CANCER

Traveling prom dress sisterhood honors friend lost to cancer

  • In this April 15, 2016 photo provided by Jennifer Goodwin, Jillian Dalton wears Catherine Malatesta's prom dress at her home in Arlington, Mass., before attending the Arlington High School prom. After Catherine died from a rare cancer on Aug. 2, 2015, her friends decided each of them would wear Catherine's gown to their own proms to honor her and remember the happiness she exuded on that special night. (Jennifer Goodwin via AP)

    In this April 15, 2016 photo provided by Jennifer Goodwin, Jillian Dalton wears Catherine Malatesta's prom dress at her home in Arlington, Mass., before attending the Arlington High School prom. After Catherine died from a rare cancer on Aug. 2, 2015, her friends decided each of them would wear Catherine's gown to their own proms to honor her and remember the happiness she exuded on that special night. (Jennifer Goodwin via AP)

  • In this Wednesday, May 4, 2016 photo Emma Schambers, 18, of East Greenwich, R.I., wears a prom dress once belonging to her late friend Catherine Malatesta, in front of Schambers' home in East Greenwich. Malatesta died Aug. 2, 2015 eight months after she was diagnosed with a rare cancer. Schambers, who plans to wear the dress in her upcoming prom, is sharing the dress with three other friends of Catherine's who are also wearing the dress at their respective proms as part of an effort to keep the memory of Catherine alive. (AP Photo/Steven Senne)

    In this Wednesday, May 4, 2016 photo Emma Schambers, 18, of East Greenwich, R.I., wears a prom dress once belonging to her late friend Catherine Malatesta, in front of Schambers' home in East Greenwich. Malatesta died Aug. 2, 2015 eight months after she was diagnosed with a rare cancer. Schambers, who plans to wear the dress in her upcoming prom, is sharing the dress with three other friends of Catherine's who are also wearing the dress at their respective proms as part of an effort to keep the memory of Catherine alive. (AP Photo/Steven Senne)  (Copyright 2016 The Associated Press. All rights reserved. This material may not be published, broadcast, rewritten or redistribu)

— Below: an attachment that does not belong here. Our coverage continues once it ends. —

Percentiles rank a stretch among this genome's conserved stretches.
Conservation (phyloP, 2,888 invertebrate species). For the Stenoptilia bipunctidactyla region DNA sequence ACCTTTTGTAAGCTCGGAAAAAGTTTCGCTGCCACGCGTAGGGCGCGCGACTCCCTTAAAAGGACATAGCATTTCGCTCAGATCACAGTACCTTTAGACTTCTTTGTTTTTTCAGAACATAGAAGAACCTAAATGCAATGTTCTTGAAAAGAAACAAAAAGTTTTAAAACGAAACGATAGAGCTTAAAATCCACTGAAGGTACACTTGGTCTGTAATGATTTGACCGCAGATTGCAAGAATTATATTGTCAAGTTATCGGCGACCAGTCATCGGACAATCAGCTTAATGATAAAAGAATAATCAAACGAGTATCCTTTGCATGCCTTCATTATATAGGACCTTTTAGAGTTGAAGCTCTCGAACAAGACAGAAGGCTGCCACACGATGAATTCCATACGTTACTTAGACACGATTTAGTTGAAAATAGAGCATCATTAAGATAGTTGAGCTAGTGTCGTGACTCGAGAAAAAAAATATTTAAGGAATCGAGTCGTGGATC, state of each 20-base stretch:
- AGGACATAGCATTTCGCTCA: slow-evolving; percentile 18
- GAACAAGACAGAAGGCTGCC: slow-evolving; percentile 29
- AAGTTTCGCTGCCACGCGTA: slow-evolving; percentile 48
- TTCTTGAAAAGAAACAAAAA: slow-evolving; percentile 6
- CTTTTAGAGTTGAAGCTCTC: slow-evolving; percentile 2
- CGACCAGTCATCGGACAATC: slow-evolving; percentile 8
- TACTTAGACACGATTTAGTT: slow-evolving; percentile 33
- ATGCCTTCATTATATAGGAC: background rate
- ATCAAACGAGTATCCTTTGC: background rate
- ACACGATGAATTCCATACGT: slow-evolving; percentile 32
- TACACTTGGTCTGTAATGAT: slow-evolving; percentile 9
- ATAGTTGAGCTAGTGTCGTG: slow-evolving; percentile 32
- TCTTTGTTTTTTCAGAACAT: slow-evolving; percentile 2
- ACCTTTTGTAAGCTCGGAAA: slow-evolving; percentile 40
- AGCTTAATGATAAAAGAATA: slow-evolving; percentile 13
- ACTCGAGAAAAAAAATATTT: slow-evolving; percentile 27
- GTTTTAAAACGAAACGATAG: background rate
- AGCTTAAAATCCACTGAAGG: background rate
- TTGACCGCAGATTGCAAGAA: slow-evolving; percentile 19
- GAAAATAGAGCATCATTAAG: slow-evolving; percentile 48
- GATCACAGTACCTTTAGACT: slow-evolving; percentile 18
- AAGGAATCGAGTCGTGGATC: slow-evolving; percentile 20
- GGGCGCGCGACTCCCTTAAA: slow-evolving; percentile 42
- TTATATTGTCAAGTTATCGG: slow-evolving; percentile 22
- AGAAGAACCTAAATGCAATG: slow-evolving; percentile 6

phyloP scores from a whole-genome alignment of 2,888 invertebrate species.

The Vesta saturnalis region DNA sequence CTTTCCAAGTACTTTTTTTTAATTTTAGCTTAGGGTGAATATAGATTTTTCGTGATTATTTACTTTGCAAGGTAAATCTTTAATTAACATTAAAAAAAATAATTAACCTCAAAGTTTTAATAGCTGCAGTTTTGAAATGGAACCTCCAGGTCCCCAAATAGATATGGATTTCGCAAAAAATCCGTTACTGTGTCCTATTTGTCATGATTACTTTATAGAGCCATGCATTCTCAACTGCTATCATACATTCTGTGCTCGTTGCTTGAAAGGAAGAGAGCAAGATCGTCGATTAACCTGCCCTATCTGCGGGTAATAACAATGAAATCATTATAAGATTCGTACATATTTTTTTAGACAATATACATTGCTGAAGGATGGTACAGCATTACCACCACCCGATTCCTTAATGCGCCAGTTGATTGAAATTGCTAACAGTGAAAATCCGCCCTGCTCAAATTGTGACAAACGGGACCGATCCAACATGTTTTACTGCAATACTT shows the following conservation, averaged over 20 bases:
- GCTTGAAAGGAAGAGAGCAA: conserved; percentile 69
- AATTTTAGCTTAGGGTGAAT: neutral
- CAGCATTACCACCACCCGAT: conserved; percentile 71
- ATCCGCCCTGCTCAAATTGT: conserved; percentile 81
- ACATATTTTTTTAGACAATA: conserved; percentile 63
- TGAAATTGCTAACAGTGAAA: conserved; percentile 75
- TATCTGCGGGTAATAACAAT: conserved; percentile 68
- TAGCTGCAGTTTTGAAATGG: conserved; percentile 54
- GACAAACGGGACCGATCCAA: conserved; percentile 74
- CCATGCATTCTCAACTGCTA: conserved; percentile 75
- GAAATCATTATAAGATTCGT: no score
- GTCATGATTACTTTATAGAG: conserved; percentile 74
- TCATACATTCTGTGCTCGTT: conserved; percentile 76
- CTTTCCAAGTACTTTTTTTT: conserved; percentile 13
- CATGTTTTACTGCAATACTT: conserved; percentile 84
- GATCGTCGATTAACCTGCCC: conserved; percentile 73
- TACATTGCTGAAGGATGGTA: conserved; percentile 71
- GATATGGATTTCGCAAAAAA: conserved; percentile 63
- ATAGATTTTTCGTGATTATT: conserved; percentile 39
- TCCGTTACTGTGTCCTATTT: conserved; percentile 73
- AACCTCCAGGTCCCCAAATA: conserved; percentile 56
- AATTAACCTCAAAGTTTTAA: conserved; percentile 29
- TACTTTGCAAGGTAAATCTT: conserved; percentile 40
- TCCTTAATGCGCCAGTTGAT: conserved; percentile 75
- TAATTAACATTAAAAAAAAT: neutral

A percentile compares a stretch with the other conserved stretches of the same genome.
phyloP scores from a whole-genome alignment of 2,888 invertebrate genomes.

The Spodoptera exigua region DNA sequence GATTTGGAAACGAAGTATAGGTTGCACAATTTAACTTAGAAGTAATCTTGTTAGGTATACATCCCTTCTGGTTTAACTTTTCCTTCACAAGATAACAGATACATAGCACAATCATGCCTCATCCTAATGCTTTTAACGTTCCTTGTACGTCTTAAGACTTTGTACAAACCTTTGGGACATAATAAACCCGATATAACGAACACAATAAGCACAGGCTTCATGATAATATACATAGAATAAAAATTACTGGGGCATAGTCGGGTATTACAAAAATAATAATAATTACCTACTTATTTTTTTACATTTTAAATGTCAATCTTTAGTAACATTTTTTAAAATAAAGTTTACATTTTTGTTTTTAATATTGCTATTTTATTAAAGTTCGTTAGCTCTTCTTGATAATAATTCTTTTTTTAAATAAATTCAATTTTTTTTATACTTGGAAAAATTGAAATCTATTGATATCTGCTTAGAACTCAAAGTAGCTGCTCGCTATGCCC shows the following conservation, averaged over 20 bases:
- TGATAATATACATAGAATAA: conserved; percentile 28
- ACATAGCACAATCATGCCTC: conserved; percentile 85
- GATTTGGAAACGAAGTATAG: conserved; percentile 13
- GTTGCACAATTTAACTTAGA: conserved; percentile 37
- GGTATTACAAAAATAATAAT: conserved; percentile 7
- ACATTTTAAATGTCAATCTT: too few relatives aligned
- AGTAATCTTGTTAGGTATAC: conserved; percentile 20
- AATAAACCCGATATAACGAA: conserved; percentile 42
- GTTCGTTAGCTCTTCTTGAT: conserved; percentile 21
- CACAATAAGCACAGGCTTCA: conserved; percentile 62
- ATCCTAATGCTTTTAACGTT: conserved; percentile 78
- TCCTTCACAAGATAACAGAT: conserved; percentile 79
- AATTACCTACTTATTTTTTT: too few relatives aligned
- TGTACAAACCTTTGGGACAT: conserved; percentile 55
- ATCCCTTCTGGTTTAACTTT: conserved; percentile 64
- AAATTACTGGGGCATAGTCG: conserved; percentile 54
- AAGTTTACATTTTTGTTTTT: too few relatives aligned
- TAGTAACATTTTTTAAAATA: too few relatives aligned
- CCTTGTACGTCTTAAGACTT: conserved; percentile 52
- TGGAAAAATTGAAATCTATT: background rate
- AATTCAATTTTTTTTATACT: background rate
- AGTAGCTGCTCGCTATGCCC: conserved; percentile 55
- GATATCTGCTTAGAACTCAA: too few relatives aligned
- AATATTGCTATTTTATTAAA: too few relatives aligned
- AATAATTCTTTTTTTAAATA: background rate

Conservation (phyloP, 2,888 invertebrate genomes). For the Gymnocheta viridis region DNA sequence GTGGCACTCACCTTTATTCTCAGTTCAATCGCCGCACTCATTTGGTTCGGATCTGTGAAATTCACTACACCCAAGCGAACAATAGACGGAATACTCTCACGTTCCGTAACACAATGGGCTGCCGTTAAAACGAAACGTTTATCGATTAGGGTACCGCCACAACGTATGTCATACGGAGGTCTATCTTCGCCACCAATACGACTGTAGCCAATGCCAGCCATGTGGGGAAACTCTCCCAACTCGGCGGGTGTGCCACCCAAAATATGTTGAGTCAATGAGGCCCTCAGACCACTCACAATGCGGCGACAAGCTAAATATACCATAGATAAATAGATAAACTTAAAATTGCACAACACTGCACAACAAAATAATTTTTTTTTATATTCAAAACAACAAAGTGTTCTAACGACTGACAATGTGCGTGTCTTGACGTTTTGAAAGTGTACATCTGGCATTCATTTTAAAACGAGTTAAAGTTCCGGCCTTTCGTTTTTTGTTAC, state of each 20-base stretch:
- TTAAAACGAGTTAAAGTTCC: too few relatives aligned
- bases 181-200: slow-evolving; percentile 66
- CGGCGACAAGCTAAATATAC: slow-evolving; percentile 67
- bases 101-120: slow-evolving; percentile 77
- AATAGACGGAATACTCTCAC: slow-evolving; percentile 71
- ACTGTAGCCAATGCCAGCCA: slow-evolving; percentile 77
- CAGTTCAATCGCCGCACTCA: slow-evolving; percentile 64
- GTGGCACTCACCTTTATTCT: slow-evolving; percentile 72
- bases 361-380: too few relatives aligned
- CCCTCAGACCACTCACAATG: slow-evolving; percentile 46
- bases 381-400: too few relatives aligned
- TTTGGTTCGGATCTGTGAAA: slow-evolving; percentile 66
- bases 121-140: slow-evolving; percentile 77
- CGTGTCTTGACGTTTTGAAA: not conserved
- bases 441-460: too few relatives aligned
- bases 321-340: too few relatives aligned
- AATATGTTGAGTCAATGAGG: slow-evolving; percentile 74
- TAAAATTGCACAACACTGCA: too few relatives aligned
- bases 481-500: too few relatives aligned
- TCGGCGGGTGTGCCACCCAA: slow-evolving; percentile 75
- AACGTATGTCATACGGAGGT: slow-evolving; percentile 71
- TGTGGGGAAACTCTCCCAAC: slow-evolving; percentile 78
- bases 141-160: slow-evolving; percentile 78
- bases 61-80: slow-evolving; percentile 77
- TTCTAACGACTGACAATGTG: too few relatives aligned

• In this May 29, 2015 photo provided by Jennifer Goodwin, Catherine Malatesta poses at her home in Arlington, Mass., before attending the junior prom at Arlington High School. After Catherine died from a rare cancer on Aug. 2, 2015, her friends decided each of them would wear Catherine's gown to their own proms in 2016 to honor her and remember the happiness she exuded on that special night. (Jennifer Goodwin via AP)

    In this May 29, 2015 photo provided by Jennifer Goodwin, Catherine Malatesta poses at her home in Arlington, Mass., before attending the junior prom at Arlington High School. After Catherine died from a rare cancer on Aug. 2, 2015, her friends decided each of them would wear Catherine's gown to their own proms in 2016 to honor her and remember the happiness she exuded on that special night. (Jennifer Goodwin via AP)

"The Sisterhood of the Traveling Pants" now has a real-life version: The Sisterhood of the Traveling Prom Dress.

The last time many of Catherine Malatesta's friends saw her, she was wearing a huge smile and the deep blue, shimmery dress at her junior prom. Four days later, battling a rare cancer, she went into the hospital and never left.

Now, four of Catherine's friends are honoring her by wearing that dress to their own proms, a gracious gesture her mother named after "Traveling Pants." And, like the pair of jeans in the books and movies that magically fits four teenage girls of different shapes and sizes, Catherine's dress works for all of them, with only temporary hemming for two of the girls.